Make December a Month of Giving

While discussing the classic movie, The Christmas Story, I was reminded of how much children focus on getting the perfect gift during the Christmas season (and well before). I’m serious when I say that my son has been reminding me about a specific dinosaur toy on his Christmas list since August. It’s easy for all of us to become consumed with consumerism during this time of year.

And, fortunately, as I mentioned in my last article, Four Ways to Serve with your Family this Thanksgiving, while the holidays certainly highlight our selfish side, they paradoxically bring out our our most unselfish side as well. We focus on getting what we want for Christmas, but we also have a heightened desire to serve. This year, in an effort to focus on the latter, I put together a few simple ideas on how to work as a family to serve and bless others. If you have other ideas, please share them!




1. Donate to a Toy Drive: One of my favorite parts of Christmas is picking out toys for my kids. Why stop there? There are toy drives in every city that allow you to pick out toys for children who would not have many otherwise. Check out Operation Santa Search to find one near you. If you don’t have extra shopping time, some of these drives also accept monetary donations.

2. Make stockings for the homeless: My friend Travis, the youth minister at our Church, came up with this fantastic idea: he and the youth group are collecting personal hygiene projects along with socks, gloves, etc. to stuff into stockings for the homeless. They will be bringing these to a local shelter, but having these in the car to pass out in December would also be helpful. I’m going to make a trip to the dollar store with my kids soon to collect items for this great effort.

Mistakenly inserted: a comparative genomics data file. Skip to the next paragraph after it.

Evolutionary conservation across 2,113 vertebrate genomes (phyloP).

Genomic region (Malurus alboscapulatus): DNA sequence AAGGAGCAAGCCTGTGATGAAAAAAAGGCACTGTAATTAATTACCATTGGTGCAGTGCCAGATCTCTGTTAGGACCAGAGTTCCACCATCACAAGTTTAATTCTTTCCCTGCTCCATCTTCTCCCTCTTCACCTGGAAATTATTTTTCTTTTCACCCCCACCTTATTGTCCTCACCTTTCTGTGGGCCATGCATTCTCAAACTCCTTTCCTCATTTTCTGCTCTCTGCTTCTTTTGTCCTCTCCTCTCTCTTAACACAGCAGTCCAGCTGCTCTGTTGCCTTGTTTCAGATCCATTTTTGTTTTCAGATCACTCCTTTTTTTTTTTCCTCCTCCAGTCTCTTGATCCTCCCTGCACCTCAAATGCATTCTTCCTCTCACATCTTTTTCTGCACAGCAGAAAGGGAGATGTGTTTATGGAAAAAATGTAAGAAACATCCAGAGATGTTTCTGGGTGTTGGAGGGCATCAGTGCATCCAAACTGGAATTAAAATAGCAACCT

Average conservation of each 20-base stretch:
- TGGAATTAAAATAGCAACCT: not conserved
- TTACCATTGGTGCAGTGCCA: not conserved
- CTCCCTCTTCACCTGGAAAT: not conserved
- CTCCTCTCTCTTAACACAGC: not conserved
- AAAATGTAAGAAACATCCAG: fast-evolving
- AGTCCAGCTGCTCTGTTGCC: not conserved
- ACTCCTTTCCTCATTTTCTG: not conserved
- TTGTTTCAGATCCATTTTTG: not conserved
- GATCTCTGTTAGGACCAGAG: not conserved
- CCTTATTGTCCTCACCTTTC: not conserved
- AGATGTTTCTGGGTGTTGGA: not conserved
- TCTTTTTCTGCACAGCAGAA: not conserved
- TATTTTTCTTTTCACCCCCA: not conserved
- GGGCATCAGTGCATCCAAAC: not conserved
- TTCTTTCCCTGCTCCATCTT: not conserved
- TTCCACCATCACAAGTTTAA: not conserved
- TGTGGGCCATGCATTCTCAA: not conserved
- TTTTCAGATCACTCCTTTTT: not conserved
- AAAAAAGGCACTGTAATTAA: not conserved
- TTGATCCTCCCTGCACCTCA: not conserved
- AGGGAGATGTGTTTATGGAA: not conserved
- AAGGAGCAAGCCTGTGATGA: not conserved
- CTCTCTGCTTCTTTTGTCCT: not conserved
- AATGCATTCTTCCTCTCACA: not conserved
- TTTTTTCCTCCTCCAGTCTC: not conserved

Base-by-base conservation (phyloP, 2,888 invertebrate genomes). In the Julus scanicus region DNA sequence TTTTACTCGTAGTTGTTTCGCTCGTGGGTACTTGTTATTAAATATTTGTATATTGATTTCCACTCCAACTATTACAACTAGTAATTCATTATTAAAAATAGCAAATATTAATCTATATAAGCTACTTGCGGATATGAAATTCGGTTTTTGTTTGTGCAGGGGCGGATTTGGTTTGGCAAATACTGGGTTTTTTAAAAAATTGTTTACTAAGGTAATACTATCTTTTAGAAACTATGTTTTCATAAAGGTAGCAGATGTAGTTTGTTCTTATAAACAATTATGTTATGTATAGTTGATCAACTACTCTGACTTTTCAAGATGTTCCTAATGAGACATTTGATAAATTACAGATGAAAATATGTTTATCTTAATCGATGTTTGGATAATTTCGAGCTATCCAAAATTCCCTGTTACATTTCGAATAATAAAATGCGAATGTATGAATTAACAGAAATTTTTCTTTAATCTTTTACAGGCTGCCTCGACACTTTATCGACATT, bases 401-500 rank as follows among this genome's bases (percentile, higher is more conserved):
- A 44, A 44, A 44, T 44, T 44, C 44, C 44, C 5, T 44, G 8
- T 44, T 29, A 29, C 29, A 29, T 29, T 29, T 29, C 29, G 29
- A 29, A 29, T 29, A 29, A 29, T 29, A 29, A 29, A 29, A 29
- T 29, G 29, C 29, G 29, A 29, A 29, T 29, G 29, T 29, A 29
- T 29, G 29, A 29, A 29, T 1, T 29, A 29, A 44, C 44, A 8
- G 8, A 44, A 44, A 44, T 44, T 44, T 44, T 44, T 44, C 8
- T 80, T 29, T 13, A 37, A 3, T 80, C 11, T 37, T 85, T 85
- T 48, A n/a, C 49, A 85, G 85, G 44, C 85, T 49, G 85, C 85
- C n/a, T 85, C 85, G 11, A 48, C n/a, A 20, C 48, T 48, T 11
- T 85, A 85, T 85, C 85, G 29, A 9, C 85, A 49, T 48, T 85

3. Pack a box to send to the troops: I can only imagine how hard it is for soldiers to be away from their families this time of year. A box of nonperishable items might be just the encouragement they need. You can see my article on serving our soldiers for ideas on how to work with your family to encourage our troops, or check out for instructions on how to send a box to a specific solider this holiday season.

4. Sing Carols at a Senior Center:  I will never forget watching my son hand out valentines to residents of an assisted-living community on Valentine’s day. Contact a local Senior Center, and ask if you can come by with your kids to sing a few carols. Check out A Valentine’s Day to Remember for some tips on doing something like this with your kids.

5. Practice Random Acts of Kindness: I have grand ambitions of doing a random act of kindness with my kids each day until Christmas. Brainy bloggers provide several helpful lists like 25 Random Acts of Christmas Kindness from Kid’s Activities Blog. Realistically, I probably won’t do all of these but doing even a few will be meaningful for all of us.


The Berenstain Bears and the Joy of Giving by Jan and Mike Berenstain is a playful story about one Christmas Ever when Brother and Sister Bear learn about the joy of giving to others. Reading this book with your kids will be a great way to remind them about the importance of giving rather than getting at Christmas. 




I admit it, I have already ordered the dinosaur that my son wants for Christmas. I’m thankful that I’m able to get him exactly what he wants (and thankful that it isn’t a BB gun). But this Christmas I’m also going to try to focus his attention (and mine) on giving rather than getting. I’m still trying to think of creative ways to serve this season, so if you have other ideas, please share! Also, if you are interested, click here to start a club of your own.  Thank you so much for reading, and let’s go love people on purpose.

About Kellie Van Atta

Kellie Van Atta is a wife, a mom of two, and a teacher of English. She lives in Southern California and is passionately dedicated to teaching her kids to love others.

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